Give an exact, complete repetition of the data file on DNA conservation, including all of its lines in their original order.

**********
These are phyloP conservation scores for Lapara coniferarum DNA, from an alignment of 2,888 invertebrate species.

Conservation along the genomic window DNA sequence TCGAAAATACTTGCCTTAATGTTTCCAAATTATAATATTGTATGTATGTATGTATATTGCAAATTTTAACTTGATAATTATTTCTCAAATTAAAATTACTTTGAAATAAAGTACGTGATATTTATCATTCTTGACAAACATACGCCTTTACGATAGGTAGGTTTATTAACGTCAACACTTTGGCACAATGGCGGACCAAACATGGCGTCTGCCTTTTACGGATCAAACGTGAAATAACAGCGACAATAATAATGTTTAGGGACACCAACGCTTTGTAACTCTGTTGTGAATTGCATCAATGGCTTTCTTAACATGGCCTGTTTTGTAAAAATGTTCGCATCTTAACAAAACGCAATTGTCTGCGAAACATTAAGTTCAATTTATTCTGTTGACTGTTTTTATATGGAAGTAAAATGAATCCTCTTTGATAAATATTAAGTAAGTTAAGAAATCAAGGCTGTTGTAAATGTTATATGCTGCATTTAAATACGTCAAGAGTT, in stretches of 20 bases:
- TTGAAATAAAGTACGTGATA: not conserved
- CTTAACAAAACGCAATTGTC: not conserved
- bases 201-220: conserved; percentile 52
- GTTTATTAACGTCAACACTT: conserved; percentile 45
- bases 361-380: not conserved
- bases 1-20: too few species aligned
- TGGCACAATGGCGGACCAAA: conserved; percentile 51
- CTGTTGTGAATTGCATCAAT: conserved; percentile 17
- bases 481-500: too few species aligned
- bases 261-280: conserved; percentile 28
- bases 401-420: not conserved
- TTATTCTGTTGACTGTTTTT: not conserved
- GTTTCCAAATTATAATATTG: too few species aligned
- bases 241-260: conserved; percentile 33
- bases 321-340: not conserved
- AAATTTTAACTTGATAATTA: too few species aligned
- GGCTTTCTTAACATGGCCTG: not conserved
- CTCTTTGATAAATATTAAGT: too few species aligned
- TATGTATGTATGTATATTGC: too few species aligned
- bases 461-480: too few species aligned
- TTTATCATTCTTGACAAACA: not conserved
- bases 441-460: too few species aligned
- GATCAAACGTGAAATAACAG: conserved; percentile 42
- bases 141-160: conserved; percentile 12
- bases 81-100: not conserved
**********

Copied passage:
These are phyloP conservation scores for Lapara coniferarum DNA, from an alignment of 2,888 invertebrate species.

Conservation along the genomic window DNA sequence TCGAAAATACTTGCCTTAATGTTTCCAAATTATAATATTGTATGTATGTATGTATATTGCAAATTTTAACTTGATAATTATTTCTCAAATTAAAATTACTTTGAAATAAAGTACGTGATATTTATCATTCTTGACAAACATACGCCTTTACGATAGGTAGGTTTATTAACGTCAACACTTTGGCACAATGGCGGACCAAACATGGCGTCTGCCTTTTACGGATCAAACGTGAAATAACAGCGACAATAATAATGTTTAGGGACACCAACGCTTTGTAACTCTGTTGTGAATTGCATCAATGGCTTTCTTAACATGGCCTGTTTTGTAAAAATGTTCGCATCTTAACAAAACGCAATTGTCTGCGAAACATTAAGTTCAATTTATTCTGTTGACTGTTTTTATATGGAAGTAAAATGAATCCTCTTTGATAAATATTAAGTAAGTTAAGAAATCAAGGCTGTTGTAAATGTTATATGCTGCATTTAAATACGTCAAGAGTT, in stretches of 20 bases:
- TTGAAATAAAGTACGTGATA: not conserved
- CTTAACAAAACGCAATTGTC: not conserved
- bases 201-220: conserved; percentile 52
- GTTTATTAACGTCAACACTT: conserved; percentile 45
- bases 361-380: not conserved
- bases 1-20: too few species aligned
- TGGCACAATGGCGGACCAAA: conserved; percentile 51
- CTGTTGTGAATTGCATCAAT: conserved; percentile 17
- bases 481-500: too few species aligned
- bases 261-280: conserved; percentile 28
- bases 401-420: not conserved
- TTATTCTGTTGACTGTTTTT: not conserved
- GTTTCCAAATTATAATATTG: too few species aligned
- bases 241-260: conserved; percentile 33
- bases 321-340: not conserved
- AAATTTTAACTTGATAATTA: too few species aligned
- GGCTTTCTTAACATGGCCTG: not conserved
- CTCTTTGATAAATATTAAGT: too few species aligned
- TATGTATGTATGTATATTGC: too few species aligned
- bases 461-480: too few species aligned
- TTTATCATTCTTGACAAACA: not conserved
- bases 441-460: too few species aligned
- GATCAAACGTGAAATAACAG: conserved; percentile 42
- bases 141-160: conserved; percentile 12
- bases 81-100: not conserved